“Moving to Germany at 16, he’s gone onto the German circuits, had a year playing in the German academy system, now he’s in the first team, so he’s used to playing in that system, in the Bundesliga every week, and unfortunately for England drifted away from the English system due to being a regular in the country.”
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Musiala’s quality is no surprise to anyone, from Martin up to Germany manager Low as well as the England set-up. An old head on young shoulders has allowed him to compete with world-class professionals, and even bail some of them out against Hungary, in the same month he should be graduating from sixth form.
It is with that in mind why in such a crunch game, which has more personal meaning to the teenager than any of his team-mates, there would be equally few eyebrows raised should Low trust him with a starting berth at Wembley.
“It’s crazy, if he’d stayed with us he would be leaving sixth form this week,” Martin told Sky Sports in the build-up to Tuesday’s game. “He’s helping set up the Germany equaliser to save them in the tournament, while his mates are having their final day at school.
“I messaged him after the Hungary game, telling him he had to beat England now – he replied saying ‘I’ll do my best, sir’. It just shows the type of character he is. He’s a German international and still calling me sir, he could call me anything he likes and I wouldn’t mind. His football speaks for itself, but I can’t speak highly enough of him as a character, he’s an outstanding young man.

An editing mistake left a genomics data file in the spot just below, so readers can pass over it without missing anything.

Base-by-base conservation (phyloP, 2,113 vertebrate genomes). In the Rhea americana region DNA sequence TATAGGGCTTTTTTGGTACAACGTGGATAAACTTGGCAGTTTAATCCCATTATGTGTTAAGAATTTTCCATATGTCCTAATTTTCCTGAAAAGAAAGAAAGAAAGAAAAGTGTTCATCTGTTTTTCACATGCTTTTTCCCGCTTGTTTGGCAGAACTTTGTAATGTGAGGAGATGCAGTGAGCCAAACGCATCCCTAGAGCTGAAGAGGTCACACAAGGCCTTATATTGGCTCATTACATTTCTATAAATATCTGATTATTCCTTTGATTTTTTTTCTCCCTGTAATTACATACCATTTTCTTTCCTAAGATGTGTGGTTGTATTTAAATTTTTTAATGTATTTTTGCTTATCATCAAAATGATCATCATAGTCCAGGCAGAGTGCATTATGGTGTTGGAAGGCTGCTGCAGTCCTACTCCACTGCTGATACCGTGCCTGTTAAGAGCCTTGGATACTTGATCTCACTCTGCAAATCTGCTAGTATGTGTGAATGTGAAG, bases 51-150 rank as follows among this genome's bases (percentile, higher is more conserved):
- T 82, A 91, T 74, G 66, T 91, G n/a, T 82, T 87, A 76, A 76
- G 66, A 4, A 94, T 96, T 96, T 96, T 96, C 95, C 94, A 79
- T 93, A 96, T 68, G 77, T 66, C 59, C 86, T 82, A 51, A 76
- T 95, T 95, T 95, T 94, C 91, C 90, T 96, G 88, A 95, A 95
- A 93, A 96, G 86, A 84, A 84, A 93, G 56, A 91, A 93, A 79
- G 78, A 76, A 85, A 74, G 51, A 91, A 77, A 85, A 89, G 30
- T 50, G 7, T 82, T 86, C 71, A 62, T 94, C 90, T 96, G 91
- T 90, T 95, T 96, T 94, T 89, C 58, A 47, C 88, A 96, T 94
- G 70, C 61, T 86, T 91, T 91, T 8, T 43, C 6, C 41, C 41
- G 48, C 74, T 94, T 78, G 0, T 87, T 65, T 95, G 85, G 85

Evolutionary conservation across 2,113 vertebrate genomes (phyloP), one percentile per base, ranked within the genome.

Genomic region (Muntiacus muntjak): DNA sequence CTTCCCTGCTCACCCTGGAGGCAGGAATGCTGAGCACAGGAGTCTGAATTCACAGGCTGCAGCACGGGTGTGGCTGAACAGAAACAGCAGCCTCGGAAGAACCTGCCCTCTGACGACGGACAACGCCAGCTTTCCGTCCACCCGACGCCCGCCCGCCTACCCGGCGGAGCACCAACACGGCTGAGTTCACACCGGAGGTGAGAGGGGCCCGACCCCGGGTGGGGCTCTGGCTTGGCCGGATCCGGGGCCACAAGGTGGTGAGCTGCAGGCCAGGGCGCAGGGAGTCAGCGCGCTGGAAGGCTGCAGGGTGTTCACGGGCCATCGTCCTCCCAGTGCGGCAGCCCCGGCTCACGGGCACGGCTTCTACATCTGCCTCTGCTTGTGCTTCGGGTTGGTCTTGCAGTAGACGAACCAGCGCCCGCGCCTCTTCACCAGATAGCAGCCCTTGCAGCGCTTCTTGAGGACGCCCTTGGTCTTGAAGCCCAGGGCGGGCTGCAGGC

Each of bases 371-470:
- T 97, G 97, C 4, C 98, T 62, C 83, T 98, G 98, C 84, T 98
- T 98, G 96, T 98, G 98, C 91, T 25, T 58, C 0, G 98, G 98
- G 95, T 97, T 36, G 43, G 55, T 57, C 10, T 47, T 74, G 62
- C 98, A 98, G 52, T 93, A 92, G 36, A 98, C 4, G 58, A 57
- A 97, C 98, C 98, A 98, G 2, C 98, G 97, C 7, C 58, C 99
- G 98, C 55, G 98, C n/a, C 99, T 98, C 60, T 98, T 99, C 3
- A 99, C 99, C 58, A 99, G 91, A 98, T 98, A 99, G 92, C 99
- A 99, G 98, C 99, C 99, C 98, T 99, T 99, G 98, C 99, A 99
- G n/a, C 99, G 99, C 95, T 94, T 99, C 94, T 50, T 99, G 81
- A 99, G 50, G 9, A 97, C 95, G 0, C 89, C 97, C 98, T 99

“With how his mind works, he won’t think about the sentiment. It’ll just be another game. A big game, one he wants to win for his country, but I don’t think he’ll view it as playing England, where he grew up. Obviously there’ll be some affiliation, you don’t live somewhere for eight years and not grow some affiliation.
“There’ll be some sort of emotion there, but with the character that he is, that’ll be put to the back of his mind.”
The view from Germany: He’s incredible
Sky Germany reporter Uli Kohler previewed Tuesday’s game for Sky Sports and was full of praise for Musiala, who has long-since hit the headlines in Germany for a breakthrough season at Bayern where he scored six goals in only 870 minutes of Bundesliga football.
He said: “He’s incredible. Lothar Matthaus thinks he has to be in the starting line-up against England. I’m not so sure. I think it’s a lot of pressure on his young shoulders. This is the game of games, England vs Germany; it might be a bit too much for an 18-year-old, but you saw when he came off the bench what he could do.
“He was immediately right in the game – he has fun and he had two great moments in five minutes… more than the rest of the German attack had! I think he will be a real weapon if the game is close.
“I remember a story that he was driven to training on his birthday by his mother in an old Opel Corsa… all the other players had their Ferraris! Now he’s playing for the national side in the Euros at Wembley. It’s an incredible story!”